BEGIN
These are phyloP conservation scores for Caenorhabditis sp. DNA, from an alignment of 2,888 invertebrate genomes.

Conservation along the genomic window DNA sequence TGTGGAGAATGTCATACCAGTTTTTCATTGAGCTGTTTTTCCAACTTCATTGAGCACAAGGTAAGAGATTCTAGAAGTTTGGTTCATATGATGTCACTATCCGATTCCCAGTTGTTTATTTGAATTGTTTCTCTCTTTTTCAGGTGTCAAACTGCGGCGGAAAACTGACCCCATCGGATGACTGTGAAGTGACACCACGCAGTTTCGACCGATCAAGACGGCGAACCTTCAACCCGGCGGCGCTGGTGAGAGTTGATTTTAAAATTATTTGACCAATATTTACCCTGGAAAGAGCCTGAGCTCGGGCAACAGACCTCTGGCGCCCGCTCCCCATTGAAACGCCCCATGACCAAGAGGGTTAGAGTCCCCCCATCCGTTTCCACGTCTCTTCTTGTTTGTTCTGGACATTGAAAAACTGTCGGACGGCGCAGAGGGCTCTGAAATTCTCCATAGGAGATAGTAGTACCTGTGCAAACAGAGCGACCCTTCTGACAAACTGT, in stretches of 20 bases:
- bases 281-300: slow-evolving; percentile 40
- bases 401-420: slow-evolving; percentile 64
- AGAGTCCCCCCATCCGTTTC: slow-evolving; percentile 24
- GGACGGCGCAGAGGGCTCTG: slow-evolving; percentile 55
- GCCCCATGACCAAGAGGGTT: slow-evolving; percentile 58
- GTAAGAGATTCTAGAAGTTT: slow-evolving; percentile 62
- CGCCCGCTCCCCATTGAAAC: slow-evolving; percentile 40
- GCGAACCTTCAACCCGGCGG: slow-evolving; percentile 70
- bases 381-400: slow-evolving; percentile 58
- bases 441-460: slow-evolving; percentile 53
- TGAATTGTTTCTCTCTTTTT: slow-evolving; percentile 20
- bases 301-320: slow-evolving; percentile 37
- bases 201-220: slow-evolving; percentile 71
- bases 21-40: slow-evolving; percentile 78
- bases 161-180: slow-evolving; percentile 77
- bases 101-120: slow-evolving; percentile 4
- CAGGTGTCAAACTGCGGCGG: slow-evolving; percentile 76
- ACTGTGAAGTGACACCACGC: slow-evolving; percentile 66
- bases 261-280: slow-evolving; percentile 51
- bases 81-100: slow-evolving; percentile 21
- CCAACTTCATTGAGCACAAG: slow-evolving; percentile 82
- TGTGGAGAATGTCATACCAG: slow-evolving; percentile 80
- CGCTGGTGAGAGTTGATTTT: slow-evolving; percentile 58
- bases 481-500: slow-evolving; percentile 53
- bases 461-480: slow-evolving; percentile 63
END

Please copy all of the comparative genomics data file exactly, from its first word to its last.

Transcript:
These are phyloP conservation scores for Caenorhabditis sp. DNA, from an alignment of 2,888 invertebrate genomes.

Conservation along the genomic window DNA sequence TGTGGAGAATGTCATACCAGTTTTTCATTGAGCTGTTTTTCCAACTTCATTGAGCACAAGGTAAGAGATTCTAGAAGTTTGGTTCATATGATGTCACTATCCGATTCCCAGTTGTTTATTTGAATTGTTTCTCTCTTTTTCAGGTGTCAAACTGCGGCGGAAAACTGACCCCATCGGATGACTGTGAAGTGACACCACGCAGTTTCGACCGATCAAGACGGCGAACCTTCAACCCGGCGGCGCTGGTGAGAGTTGATTTTAAAATTATTTGACCAATATTTACCCTGGAAAGAGCCTGAGCTCGGGCAACAGACCTCTGGCGCCCGCTCCCCATTGAAACGCCCCATGACCAAGAGGGTTAGAGTCCCCCCATCCGTTTCCACGTCTCTTCTTGTTTGTTCTGGACATTGAAAAACTGTCGGACGGCGCAGAGGGCTCTGAAATTCTCCATAGGAGATAGTAGTACCTGTGCAAACAGAGCGACCCTTCTGACAAACTGT, in stretches of 20 bases:
- bases 281-300: slow-evolving; percentile 40
- bases 401-420: slow-evolving; percentile 64
- AGAGTCCCCCCATCCGTTTC: slow-evolving; percentile 24
- GGACGGCGCAGAGGGCTCTG: slow-evolving; percentile 55
- GCCCCATGACCAAGAGGGTT: slow-evolving; percentile 58
- GTAAGAGATTCTAGAAGTTT: slow-evolving; percentile 62
- CGCCCGCTCCCCATTGAAAC: slow-evolving; percentile 40
- GCGAACCTTCAACCCGGCGG: slow-evolving; percentile 70
- bases 381-400: slow-evolving; percentile 58
- bases 441-460: slow-evolving; percentile 53
- TGAATTGTTTCTCTCTTTTT: slow-evolving; percentile 20
- bases 301-320: slow-evolving; percentile 37
- bases 201-220: slow-evolving; percentile 71
- bases 21-40: slow-evolving; percentile 78
- bases 161-180: slow-evolving; percentile 77
- bases 101-120: slow-evolving; percentile 4
- CAGGTGTCAAACTGCGGCGG: slow-evolving; percentile 76
- ACTGTGAAGTGACACCACGC: slow-evolving; percentile 66
- bases 261-280: slow-evolving; percentile 51
- bases 81-100: slow-evolving; percentile 21
- CCAACTTCATTGAGCACAAG: slow-evolving; percentile 82
- TGTGGAGAATGTCATACCAG: slow-evolving; percentile 80
- CGCTGGTGAGAGTTGATTTT: slow-evolving; percentile 58
- bases 481-500: slow-evolving; percentile 53
- bases 461-480: slow-evolving; percentile 63